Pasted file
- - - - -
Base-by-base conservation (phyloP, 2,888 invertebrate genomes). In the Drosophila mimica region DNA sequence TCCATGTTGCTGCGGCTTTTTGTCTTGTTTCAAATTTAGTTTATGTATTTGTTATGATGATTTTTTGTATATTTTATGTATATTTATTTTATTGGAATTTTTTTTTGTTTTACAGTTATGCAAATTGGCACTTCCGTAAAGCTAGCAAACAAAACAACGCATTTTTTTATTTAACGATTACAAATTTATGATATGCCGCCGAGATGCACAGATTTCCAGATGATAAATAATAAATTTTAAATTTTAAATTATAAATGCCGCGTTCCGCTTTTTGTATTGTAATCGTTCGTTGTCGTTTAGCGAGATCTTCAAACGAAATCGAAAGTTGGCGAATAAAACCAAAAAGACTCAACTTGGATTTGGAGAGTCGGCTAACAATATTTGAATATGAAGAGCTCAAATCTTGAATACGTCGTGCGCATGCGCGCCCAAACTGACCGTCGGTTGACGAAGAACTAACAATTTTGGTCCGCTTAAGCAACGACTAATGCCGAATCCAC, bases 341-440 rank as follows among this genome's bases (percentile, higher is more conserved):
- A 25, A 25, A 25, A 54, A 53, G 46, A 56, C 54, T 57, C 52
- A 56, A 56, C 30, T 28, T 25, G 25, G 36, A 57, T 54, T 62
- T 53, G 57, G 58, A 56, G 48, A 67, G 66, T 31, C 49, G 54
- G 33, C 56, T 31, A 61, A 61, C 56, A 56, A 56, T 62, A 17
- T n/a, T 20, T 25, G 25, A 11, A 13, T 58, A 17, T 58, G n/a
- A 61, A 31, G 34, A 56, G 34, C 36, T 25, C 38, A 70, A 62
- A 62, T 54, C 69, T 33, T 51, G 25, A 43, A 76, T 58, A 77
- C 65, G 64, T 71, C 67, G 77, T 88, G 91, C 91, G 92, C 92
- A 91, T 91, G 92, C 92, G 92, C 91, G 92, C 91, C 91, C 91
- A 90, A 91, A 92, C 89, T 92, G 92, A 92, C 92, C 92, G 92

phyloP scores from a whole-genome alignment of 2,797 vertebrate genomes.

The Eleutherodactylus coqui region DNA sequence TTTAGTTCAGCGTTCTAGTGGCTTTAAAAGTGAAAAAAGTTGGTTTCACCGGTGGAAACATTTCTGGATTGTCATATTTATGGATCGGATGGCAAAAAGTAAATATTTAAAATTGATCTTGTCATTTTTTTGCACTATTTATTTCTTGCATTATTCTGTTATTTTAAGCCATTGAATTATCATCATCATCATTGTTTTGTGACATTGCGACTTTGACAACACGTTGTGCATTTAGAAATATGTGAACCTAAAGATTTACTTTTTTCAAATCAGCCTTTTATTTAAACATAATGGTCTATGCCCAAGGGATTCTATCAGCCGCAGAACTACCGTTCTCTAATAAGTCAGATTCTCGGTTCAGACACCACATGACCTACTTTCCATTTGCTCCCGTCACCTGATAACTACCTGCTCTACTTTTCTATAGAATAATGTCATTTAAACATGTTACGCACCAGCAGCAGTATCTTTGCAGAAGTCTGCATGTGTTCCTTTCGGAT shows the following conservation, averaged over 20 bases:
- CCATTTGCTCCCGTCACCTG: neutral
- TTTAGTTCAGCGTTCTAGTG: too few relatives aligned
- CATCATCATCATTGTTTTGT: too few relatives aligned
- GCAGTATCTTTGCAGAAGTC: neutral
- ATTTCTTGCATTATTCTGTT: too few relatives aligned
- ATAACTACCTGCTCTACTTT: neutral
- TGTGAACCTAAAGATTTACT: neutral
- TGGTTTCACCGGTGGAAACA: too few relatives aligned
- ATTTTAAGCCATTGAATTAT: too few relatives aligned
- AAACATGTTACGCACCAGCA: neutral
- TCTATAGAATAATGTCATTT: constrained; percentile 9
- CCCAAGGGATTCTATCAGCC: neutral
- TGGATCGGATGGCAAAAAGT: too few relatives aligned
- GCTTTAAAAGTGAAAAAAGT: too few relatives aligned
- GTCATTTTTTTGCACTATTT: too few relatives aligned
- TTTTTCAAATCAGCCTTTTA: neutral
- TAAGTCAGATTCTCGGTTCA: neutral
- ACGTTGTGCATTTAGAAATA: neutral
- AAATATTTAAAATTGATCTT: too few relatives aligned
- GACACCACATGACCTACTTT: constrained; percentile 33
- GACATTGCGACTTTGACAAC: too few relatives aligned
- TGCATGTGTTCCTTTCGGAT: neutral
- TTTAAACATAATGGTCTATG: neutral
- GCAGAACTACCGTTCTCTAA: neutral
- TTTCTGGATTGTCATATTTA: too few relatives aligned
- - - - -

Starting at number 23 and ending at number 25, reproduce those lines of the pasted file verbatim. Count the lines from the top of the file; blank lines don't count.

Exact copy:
- AAACATGTTACGCACCAGCA: neutral
- TCTATAGAATAATGTCATTT: constrained; percentile 9
- CCCAAGGGATTCTATCAGCC: neutral